Alan Emmins is the author of Bench Bugs: Portraits of Homeless New York
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Outside the OTB, JR stands four dollars lighter than when he entered. The loss has no effect on his smile.
We walk up 80th Street, stopping to search every trashcan outside every house. Jauntily JR takes the steps that lead down to the half basement level where the trashcans are kept. His hands form pincers, twisting and pulling at the plastic to undo the knots. In no time at all he finds himself up to his elbows in yesterday’s life, oblivious to the twitching blinds and staring passers-by – or maybe not oblivious, simply indifferent.
He rummages …
He finds a bottle of hot sauce.
‘I could use that,’ he tells me.
At the third house JR runs his hand over an as yet unopened black plastic bag. His eyes brighten. The bag is cold. It means that somebody has just emptied out their refrigerator. He pulls at the knot. Sitting on the top is a half-frozen pack of eight chicken thighs. He removes them. Studies them. Sniffs them. He searches for a date: June 28, 2004… that’s today.
‘Hmmmm … Well, I guess I’ll just have to eat you tonight!’ He places the chicken thighs on the lid of an adjacent trashcan and reaches back into the cold black bag. He removes a packet of unopened chorizo.
A bottle of Jägermeister.
Half a bottle of white wine.
A large unopened packet of salmon.
JR goes through the same ritual with the salmon that he went through with the chicken, twisting it and turning it and smelling it. Is there a date? June 28, 2004.
‘Now there’s a dilemma!’ he says to himself, ‘Do I eat the chicken or the salmon tonight?’
He picks the chicken back up and stands there, weighing his options.
A young man walks past with fifteen dogs, all on leashes, that scurry along ahead of him.
‘Chicken, or salmon? Well, if I eat you then you’re no good to me … but I could … eat you and salt you and save you till tomorrow! Yeah, that’s what I’ll do, chicken tonight, salmon tomorrow.’
JR continues to search the contents of the bag. Items that appeal to him are placed on the trashcan lid to his left, the items that don’t go in the open bin bag in a trashcan to his right. ‘French mustard,’ he says to himself. ‘Now I got me some of that, but what … What about an onion? Can I get an onion here?’
The front door to the neighbouring house opens and closes with a bang. A large woman appears, wearing an expensive sports outfit. She is possibly on her way to the sports centre that she joined more for social reasons than for health. An hour drifting on the rowing machine should be good for gossip. Her hair is blow-dried into a storm of waves. Her Chrysler car keys dangle in her left hand.
At the bottom of the steps she stops abruptly. What’s that noise? Is it a rat?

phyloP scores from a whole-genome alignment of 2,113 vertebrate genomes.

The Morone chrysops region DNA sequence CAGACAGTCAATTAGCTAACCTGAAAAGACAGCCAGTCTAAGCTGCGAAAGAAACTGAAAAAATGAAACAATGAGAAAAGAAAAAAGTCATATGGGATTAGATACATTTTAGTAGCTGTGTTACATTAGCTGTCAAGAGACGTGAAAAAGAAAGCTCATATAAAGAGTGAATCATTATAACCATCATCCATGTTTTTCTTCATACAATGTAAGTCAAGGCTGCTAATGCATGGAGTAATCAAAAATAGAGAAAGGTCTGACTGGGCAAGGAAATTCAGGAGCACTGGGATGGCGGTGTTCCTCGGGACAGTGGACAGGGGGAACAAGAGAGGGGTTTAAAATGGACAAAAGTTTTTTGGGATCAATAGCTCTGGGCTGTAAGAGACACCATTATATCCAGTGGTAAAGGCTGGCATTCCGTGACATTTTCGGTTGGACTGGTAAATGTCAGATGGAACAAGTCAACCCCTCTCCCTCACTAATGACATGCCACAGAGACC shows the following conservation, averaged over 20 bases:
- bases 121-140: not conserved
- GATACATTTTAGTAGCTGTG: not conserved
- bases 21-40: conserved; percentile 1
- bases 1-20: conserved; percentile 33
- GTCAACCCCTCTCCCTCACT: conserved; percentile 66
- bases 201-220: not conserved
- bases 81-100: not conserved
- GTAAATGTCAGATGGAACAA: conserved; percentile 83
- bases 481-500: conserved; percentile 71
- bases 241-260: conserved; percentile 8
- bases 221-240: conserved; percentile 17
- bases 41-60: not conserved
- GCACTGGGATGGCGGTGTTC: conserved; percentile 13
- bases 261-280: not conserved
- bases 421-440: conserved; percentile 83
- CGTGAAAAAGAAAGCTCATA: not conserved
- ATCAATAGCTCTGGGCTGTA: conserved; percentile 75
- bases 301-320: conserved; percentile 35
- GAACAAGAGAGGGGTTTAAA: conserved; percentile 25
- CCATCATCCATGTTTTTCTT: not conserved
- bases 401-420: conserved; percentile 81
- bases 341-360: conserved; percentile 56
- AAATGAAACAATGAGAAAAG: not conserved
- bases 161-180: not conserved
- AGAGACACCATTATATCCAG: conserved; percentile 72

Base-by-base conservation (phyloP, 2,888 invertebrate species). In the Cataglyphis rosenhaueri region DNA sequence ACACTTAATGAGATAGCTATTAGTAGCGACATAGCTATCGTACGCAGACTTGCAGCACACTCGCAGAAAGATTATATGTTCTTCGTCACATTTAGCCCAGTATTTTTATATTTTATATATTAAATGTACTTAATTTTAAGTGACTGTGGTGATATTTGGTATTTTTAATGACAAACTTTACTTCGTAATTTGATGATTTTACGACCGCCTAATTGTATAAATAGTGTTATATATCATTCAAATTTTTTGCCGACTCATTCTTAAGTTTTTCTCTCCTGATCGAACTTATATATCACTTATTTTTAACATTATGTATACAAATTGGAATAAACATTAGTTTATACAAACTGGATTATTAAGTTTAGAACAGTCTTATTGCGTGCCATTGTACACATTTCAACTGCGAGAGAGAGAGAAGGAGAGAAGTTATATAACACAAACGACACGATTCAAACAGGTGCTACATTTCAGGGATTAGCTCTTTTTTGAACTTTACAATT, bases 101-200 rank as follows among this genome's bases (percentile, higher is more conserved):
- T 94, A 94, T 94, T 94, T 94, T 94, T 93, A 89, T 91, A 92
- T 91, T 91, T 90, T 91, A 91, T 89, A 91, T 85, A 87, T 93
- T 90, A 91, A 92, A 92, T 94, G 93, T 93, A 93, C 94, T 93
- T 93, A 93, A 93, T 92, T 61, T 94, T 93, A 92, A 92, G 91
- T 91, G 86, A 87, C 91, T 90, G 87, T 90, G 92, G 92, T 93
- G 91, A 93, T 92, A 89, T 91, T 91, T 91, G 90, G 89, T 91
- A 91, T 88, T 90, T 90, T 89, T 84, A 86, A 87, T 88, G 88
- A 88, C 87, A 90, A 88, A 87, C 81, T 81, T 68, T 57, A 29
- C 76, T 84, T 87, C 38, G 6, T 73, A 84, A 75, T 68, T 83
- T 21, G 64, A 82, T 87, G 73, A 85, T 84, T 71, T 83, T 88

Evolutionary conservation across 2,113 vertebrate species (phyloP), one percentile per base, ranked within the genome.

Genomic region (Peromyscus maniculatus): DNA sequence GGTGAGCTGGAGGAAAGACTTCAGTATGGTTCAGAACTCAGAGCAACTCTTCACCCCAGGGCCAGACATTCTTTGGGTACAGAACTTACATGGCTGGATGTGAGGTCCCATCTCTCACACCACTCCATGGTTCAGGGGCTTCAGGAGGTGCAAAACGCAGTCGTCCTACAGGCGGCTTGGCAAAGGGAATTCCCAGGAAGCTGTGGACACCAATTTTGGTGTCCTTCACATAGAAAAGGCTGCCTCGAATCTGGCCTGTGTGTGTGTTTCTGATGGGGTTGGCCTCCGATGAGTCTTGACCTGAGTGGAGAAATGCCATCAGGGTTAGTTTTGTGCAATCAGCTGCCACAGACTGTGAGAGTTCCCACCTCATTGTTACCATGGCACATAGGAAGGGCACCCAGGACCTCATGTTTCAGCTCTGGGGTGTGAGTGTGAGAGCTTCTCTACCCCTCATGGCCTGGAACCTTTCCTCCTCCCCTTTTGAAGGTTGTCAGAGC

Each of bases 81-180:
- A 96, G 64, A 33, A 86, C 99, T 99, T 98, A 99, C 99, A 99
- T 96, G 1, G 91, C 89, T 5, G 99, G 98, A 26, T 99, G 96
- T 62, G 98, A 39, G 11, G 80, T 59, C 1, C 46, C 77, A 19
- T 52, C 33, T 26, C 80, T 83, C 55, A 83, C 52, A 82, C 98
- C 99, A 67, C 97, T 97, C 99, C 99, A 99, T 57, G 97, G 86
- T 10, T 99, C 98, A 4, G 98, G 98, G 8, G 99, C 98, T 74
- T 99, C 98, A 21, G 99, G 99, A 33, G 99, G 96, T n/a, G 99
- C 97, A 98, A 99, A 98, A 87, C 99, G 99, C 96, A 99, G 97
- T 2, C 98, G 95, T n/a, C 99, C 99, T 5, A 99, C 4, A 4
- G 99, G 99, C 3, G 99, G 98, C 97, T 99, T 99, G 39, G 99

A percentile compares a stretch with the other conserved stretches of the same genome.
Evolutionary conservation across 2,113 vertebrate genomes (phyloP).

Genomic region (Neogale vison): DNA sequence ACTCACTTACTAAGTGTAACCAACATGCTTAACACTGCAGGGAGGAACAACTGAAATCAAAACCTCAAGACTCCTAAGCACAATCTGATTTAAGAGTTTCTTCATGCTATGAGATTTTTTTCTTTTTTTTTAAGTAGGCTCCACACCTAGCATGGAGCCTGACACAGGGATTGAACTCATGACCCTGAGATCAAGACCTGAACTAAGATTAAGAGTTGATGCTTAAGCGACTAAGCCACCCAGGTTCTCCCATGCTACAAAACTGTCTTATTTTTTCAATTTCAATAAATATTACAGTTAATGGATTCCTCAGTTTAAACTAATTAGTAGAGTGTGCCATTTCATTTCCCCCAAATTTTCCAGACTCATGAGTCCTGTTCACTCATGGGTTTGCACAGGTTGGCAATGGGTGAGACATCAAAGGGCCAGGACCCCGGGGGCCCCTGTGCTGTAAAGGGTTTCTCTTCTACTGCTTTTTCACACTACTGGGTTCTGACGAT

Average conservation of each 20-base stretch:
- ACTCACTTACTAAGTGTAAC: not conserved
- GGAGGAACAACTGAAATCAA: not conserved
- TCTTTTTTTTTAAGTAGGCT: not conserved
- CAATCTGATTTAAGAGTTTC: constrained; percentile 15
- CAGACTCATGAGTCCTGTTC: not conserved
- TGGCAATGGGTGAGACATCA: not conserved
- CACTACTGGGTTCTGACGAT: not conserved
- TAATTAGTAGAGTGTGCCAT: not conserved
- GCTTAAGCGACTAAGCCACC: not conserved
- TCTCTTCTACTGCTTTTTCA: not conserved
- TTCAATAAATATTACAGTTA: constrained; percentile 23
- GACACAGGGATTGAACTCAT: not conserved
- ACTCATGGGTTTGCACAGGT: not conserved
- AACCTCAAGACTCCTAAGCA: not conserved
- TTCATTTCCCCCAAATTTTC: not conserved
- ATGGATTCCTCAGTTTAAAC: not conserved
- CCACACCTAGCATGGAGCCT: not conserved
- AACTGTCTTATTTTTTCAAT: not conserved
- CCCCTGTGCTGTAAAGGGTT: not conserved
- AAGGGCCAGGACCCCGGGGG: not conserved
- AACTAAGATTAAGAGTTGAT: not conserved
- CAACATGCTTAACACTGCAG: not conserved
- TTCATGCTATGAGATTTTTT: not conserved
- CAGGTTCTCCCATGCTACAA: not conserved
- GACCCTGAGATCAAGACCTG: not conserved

No. She studies JR. A little man who looks like he never found his way home from a Led Zeppelin concert. She tries to make out the items as he piles them up.
‘Watcha got there, honey?’ she asks as she sidles around the front of the house. She reaches the gate and hops down to JR, who continues to rummage.
‘Oh, a bunch of stuff.’
‘What’s that? Salmon?’
‘Yeah, today’s date though. I think if I salt it, it might keep another day.’
‘Why not just eat it today?’
‘Well, this chicken here also has to be eaten today …’
‘Oh I see, salt the salmon then. Plenty of salt, mind.’
The woman walks past JR and stops at a trashcan two down from him. She pops a bag open and starts to rummage. JR hears the clank of glassware but doesn’t turn to look. The woman holds a couple of glasses in the air, one in each hand. They are thick glass, fogged from twenty-five years of hard service, the kind old aunties still serve their lemonade in, worthless to some but purchasable at twenty dollars apiece if you take a liking to them in a trendy second-hand store. They would be the ones labelled as ‘retro tumblers’.
‘Oh, these are nice,’ the woman says, holding them up for JR’s approval.
“Pretty,’ he assures her. She leans over, places them on the wall in front of her and digs back into the bag, coming up with two more of the same.
‘Oh, what a shame. This one’s cracked,’ she says before coming out with a set of brown on brown sixties-style plates. She turns them over, studying them from different angles before deciding on the lot. Six plates and three tumblers slowly climb the stairs to her house before disappearing behind the big glass, panel door. A dishwasher starts its cycle while JR tops up his vodka bottle with Jägermeister.
JR takes his time packing the food into his trolley. He stands as if playing Tetris, trying to figure out the best order for packing, the system that will take up the least space. He packs and unpacks, spreading his bounty over the sidewalk to study the shapes. Eventually he covers the food with a large empty bin bag and moves on.
Three houses down, JR breaks into a smile. In a plastic bag he has found twenty-five porn magazines, mostly seventies retro chic – Big Titties, Bum Shanks, Tender Steaks – along with ten porn DVDs. He wastes no time in collecting the treasure and, as is his style, packs them carefully into his trolley.
He continues on his way.
As always, these thoughts are my own and are by no means the rule. I would love to hear from people with experience around homelessness, especially about being homeless in New York. Please comment below and I will reply.
“Digging beneath the statistics and poverty, Emmins’ is a more than human portrait,” Dazed and Confused
“An absolutely fascinating book, a portrait of life on the streets of New York,” Robert Elms, the BBC
“A book that captured, without drama and urban myth, the reality of life on the streets,” Time Out
“Cutting edge reportage – Alan Emmins sees the world with such a fresh eye,” William Shaw
“Emmins’ portraits are tender and often shake his self-confidence to its core.” the Metro
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